During the radio interview broadcast on the US Arab Radio Network on WNZK AM 690 in Detroit and WDMV AM 700 in Washington D.C., Danon said that he believes the Abraham Accords negotiated by former President Donald Trump can serve as a blueprint for peace throughout the Middle East, including with the Palestinians.

“I think it is an important step in the right direction. I think it will help the process. Eventually it will help the Palestinians to take tough decisions,” Danon said.

“I personally believe that when we start negotiating with the Palestinians, we should have those leaders in the room. We should think about regional challenges and regional opportunities. The Palestinians are here, we are here to stay. We have to learn to live together to work together. But I do believe that the presence of other moderate leaders in the process can be helpful.”

But Danon said he fears Palestinian elections which are scheduled to be held on May 22 for the Palestinian Legislative Council and on July 31 for the Palestinian presidency will be dominated by Hamas, which is accused of engaging in terrorism and violence to undermine a comprehensive peace accord and will eventually control the Occupied West Bank territories, in addition to the Gaza Strip where it is now based.

“Actually, I have a feeling that Hamas will be able to take over. It happened in the past during the election. It can happen again. I am not involved and we are not interfering in the process,” Danon said.

“But you see there are a few factions in the PA coming from the Fatah side and Hamas is running with one list. I don’t know what will happen there but the last thing we want to see is Hamas taking over Judea and Samaria.”

Danon also offered greetings for Ramadan, saying, “I want to take this opportunity and wish a Ramadan Kareem, a Happy Ramadan to all of my colleagues from all around the world.”

For more information on The Ray Hanania Show, visit ArabNews.com.


Oman night ban returns as ICU cases hit new record

Oman night ban returns as ICU cases hit new record
Updated 15 April 2021

Oman night ban returns as ICU cases hit new record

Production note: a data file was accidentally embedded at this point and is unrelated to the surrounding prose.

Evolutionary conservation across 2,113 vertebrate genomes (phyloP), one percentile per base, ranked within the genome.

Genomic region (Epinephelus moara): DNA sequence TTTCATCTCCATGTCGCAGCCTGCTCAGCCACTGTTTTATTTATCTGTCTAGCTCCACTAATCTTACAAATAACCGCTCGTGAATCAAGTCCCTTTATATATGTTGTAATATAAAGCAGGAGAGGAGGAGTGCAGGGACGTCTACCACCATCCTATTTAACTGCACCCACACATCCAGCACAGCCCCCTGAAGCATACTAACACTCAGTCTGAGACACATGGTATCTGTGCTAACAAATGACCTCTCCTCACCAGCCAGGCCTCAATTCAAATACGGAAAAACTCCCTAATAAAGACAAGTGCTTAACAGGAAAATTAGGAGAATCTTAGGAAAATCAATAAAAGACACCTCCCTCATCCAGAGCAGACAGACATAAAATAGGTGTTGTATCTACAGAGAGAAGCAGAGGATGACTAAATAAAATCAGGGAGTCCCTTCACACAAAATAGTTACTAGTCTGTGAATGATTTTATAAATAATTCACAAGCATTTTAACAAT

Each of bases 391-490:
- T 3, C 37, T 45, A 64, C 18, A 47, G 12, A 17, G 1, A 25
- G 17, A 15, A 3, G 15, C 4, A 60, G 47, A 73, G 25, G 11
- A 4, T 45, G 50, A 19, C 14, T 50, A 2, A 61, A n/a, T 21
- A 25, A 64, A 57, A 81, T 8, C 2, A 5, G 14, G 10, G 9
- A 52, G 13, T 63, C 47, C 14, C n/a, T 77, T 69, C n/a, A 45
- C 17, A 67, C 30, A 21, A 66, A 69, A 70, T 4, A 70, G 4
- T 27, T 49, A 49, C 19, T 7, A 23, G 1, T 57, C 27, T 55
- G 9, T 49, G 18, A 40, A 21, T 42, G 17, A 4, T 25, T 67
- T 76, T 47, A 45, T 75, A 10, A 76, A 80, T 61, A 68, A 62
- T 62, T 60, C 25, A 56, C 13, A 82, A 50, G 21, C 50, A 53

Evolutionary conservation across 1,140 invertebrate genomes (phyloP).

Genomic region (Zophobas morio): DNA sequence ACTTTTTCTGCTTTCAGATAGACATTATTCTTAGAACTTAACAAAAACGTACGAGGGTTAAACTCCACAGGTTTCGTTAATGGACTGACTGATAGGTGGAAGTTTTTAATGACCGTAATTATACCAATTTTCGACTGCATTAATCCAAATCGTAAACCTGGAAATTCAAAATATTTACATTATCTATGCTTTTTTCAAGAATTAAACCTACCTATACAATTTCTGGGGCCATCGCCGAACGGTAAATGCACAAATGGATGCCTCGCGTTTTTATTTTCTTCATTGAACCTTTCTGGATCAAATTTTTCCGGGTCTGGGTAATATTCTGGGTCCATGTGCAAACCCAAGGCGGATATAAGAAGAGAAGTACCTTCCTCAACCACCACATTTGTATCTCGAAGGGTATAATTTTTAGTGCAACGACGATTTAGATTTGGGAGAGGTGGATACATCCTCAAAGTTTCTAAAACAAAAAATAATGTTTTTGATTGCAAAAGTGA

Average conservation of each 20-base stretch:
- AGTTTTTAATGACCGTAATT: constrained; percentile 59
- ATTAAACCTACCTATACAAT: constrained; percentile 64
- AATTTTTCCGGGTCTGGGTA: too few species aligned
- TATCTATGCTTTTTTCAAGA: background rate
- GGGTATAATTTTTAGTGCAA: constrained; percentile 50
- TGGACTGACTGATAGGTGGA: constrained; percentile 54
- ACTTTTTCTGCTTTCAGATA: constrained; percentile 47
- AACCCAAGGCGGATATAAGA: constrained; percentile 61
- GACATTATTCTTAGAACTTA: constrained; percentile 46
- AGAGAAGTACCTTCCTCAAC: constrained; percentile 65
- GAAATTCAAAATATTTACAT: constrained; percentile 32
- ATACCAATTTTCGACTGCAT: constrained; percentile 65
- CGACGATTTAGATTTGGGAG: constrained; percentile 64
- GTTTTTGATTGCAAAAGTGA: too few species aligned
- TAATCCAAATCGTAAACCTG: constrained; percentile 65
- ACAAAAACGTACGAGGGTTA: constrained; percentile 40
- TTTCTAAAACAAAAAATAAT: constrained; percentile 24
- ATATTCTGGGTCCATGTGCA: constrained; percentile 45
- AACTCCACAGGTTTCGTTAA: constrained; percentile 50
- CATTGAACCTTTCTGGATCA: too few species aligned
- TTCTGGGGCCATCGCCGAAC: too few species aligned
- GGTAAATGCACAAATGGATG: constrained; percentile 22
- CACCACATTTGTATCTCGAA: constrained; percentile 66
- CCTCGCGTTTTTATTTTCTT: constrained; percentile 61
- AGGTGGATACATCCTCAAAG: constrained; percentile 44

Oman night ban returns as ICU cases hit new record
  • There are more than 770 hospitalized COVID-19 patients
  • Authorities have renewed the ban on all commercial activities and movement of people and vehicles between 9 p.m. to 4 a.m.

DUBAI: Oman has reported on Wednesday a record number of coronavirus patients in the intensive care unit as the Sultanate renewed night curfew, daily Times of Oman reported.

There are more than 770 hospitalized COVID-19 patients, with 264 in ICU, for the first time since the pandemic started, the report said.

Authorities have renewed the ban on all commercial activities and movement of people and vehicles between 9 p.m. to 4 a.m. local time throughout the holy month of Ramadan.

All types of gatherings, including iftars in mosques, tents or public places typical during Ramadan are affected by the prohibition against mass assembly.

Oman’s Supreme Committee, which was created to deal with all coronavirus pandemic related developments, also imposed a ban on all social, sports and cultural activities and any other group activities.

Key sectoral workers such as in oil, healthcare, utilities, food supply, media and three-ton trucks are exempted from the movement ban, provided they have permissions. Pharmacies were also allowed to operate during the commercial ban.

The decisions can either be relaxed or toughened, depending on the pandemic situation, according to Dr. Abdullah Nasser Al-Harrasi, the minister of Information and a member of the COVID-19 Supreme Committee.


Turkish delegation to visit Egypt in May for ‘normalization’ talks: foreign minister

Turkish delegation to visit Egypt in May for ‘normalization’ talks: foreign minister
Updated 15 April 2021

Turkish delegation to visit Egypt in May for ‘normalization’ talks: foreign minister

Turkish delegation to visit Egypt in May for ‘normalization’ talks: foreign minister
  • Turkey and Egypt froze ties after the 2013 overthrow of president Muhammad Mursi
  • Cavusoglu said the first delegation talks would be at the level of deputy foreign ministers

ISTANBUL: A Turkish delegation will visit Egypt next month as part of Ankara’s efforts to mend ties, the foreign minister said on Thursday.
“Egypt invited a delegation from Turkey. The delegation will go in early May,” Foreign Minister Mevlut Cavusoglu told the private NTV broadcaster.
“We will discuss openly how to normalize relations.”
Turkey and Egypt froze ties after the 2013 overthrow of president Muhammad Mursi, who forged close ties with Turkish President Recep Tayyip Erdogan.
That year, both countries expelled each others’ ambassadors and Cairo had then declared the Turkish envoy “persona non grata.”
But Turkish officials last month said Ankara had established the first diplomatic contacts with Cairo since 2013 as part of wider efforts to repair relations with other Middle Eastern rivals.
Cavusoglu on Thursday said the first delegation talks would be at the level of deputy foreign ministers, ahead of a contact between the ministers.
“I hope we will all together further improve relations,” he said.